Dear Readers,

I now consider this blog to be my Juvenelia. Have fun perusing the archives, and find me at my new haunt, here.

Tuesday, April 17, 2007

Back to Middle Earth with The Children of Húrin

Anyone who knows Fellow-ette, like, at all, knows that back in elementary school, F-ette and her twin brother sat rapt nightly while they read the Hobbit and the Lord of the Rings trilogy with their dad, a fan since the Tolkein-obsessed 60s of his youth, or something. Anyway, he actually read pretty much the entire series to us, and it took nearly an entire year of our lives and was a nice break for my mom, and a wonderful journey for us kiddies. A perfect farewell to nightly family reading times that had spanned from Goodnight Moon through the Moffats, E. Nesbit, and a few fruitless stabs at Dumas.

Since that early indoctrination, LOTR has had an incredibly huge place in my and my bro's lives. We both re-read the whole thing periodically-- when I was a teenager I used to read it so intensely that I would dream about Middle Earth at night. When they appeared, we became completely beyond obsessed with the films. I saw the movies at theaters in San Juan, Puerto Rico, Stowe, Vermont, Galway Irelend, my hometown of New York City and Cambridge, Mass (yeah I saw them in theaters twice each, whatchoo gon' do about it?). Then two years ago when an avalanche warning kept my family locked in our cabin in Alta, Utah, for 24 hours, we watched the three extended version DVDs in a row and were basically hallucinating by the time we were done (replicating that precious childhood experience in quick-time, Freud might say).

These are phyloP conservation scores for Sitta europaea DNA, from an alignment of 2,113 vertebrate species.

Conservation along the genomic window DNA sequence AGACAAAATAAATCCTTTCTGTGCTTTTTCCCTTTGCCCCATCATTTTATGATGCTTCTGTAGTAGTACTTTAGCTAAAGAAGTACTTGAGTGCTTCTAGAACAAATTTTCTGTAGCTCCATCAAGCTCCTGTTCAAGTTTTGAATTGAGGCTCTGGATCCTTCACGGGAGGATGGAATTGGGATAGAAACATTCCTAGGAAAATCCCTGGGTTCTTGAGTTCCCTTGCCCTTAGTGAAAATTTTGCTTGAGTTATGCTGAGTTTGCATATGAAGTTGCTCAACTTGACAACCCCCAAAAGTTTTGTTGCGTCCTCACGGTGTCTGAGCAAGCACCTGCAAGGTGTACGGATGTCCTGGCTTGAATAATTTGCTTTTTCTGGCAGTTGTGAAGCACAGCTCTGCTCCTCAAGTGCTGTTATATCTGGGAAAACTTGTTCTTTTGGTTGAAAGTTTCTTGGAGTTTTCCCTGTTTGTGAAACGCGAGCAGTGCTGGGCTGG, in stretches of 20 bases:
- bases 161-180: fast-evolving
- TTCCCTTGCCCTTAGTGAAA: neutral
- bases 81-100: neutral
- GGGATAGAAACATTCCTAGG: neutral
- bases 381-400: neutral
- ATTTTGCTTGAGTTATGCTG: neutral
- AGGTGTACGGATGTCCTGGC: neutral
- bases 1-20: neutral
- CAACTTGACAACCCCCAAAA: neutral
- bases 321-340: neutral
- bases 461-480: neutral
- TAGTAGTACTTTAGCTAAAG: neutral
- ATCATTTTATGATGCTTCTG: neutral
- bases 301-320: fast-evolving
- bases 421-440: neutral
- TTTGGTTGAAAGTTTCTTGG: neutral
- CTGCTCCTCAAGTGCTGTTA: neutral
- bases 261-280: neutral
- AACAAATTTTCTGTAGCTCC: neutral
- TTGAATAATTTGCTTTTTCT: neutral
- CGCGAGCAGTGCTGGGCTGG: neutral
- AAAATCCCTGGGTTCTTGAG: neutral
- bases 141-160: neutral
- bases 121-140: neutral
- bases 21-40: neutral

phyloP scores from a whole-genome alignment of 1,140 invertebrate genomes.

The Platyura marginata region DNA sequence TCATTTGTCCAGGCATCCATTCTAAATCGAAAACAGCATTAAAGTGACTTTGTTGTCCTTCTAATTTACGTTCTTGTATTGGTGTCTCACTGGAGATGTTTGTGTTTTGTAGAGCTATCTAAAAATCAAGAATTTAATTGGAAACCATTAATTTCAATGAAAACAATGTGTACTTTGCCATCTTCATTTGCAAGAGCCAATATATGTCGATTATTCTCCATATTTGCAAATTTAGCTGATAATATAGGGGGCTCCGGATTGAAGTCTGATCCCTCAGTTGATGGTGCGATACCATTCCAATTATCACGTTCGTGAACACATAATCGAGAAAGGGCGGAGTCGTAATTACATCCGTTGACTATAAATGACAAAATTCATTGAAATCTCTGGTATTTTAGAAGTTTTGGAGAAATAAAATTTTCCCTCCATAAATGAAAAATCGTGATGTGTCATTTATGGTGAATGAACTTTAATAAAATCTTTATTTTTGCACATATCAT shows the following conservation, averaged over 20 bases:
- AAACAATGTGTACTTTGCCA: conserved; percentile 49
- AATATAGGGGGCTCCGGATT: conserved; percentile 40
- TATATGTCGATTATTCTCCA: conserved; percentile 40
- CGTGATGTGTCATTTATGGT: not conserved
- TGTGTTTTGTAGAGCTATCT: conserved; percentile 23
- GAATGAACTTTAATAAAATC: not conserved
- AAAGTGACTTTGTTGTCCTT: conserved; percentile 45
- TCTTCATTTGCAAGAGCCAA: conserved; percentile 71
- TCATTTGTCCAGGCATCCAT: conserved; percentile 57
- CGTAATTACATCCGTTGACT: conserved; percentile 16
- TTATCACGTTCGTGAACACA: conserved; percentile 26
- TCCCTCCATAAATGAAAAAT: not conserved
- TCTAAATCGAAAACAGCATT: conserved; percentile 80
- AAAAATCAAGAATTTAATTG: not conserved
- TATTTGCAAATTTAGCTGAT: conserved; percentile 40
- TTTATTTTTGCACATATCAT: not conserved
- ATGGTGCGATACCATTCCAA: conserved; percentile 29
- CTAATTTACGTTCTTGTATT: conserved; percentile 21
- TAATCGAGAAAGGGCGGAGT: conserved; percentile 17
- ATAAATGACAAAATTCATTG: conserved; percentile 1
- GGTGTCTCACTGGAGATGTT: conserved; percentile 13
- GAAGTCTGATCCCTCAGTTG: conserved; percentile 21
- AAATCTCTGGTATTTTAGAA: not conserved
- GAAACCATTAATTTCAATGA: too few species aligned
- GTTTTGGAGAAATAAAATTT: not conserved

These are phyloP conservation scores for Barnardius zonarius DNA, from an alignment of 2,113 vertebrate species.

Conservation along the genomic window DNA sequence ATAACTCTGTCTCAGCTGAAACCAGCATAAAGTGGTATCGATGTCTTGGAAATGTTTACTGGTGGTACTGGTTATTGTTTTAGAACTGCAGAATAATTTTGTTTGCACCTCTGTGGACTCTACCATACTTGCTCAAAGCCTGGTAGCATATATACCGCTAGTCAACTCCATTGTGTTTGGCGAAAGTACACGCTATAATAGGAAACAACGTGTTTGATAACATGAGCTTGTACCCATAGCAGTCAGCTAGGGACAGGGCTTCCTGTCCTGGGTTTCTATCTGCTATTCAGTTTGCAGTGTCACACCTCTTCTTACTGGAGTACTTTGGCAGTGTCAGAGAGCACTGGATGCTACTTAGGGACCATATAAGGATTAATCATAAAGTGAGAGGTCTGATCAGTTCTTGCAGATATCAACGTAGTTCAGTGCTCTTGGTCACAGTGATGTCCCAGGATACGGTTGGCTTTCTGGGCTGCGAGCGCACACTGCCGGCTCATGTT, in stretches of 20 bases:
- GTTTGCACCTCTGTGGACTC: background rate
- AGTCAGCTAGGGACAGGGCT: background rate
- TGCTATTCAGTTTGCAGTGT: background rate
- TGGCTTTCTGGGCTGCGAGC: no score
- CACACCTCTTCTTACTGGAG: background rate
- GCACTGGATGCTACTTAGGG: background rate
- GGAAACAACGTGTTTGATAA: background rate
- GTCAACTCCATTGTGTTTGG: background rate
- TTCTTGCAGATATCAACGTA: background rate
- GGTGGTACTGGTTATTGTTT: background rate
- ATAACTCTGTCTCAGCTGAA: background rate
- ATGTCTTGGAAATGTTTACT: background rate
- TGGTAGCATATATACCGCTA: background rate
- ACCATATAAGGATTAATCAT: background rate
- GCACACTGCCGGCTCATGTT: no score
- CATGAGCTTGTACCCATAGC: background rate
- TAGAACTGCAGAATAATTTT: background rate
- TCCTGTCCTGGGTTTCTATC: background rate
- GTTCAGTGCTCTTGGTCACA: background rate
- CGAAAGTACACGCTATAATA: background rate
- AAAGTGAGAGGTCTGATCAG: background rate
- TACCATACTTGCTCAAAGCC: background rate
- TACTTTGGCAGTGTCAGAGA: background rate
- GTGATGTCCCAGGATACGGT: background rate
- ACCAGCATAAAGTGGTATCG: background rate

So what's a hobbit-lover to do with The Children of Húrin, the new Tolkein book pieced together by JRR's no-longer-a-kid, Christopher, whom Salon's Andrew O'Hehir says is "rather like some Dwarvish smith trying to reforge a great Elven sword from discombobulated needles and splinters?" (Wonderful Tolkienish metaphor, Andrew! But hey, your name could come straight out of the first age of man for goodness sakes, so why be surprised?)

Anyway, according to the review, the book is darker and more sorrowful than LOTR---which is pretty durn dark---but not nearly as mundane as the Sillmarillon, which is a fucking good thing, because the Sillmarillon was a line of boringness that even a hard-coreish fan such as I could not cross. It separated me from the true Tolkein freakazoids. As O'Hehir aptly says, is has a "ye-olde-homework feeling." And true Frodo Lives!ers hate homework above all else.

Methinks I'm going to have to buy this book and read it, ASAP. A Elbereth, Gilthoniel, readers! Til next time. (That's elvish for: "I so heart Viggo Mortenson and this Turin fellow sounds dreamy.")

1 comment:

  1. Have you tried Unfinished Tales? It has a longer, more complete version of the Hurin story (although, I guess not as complete, complete as the new release) than in the Silmarillion and is my favourite stories of the First Age. It also has good stuff about Gondolin and Numenor, bypassing all heavy biblical creationist stuff in the Sil.

    I guess I'm a true crazy because I adore The Silmarillion. :p What I haven't been able to manage is the History of Middle-earth series.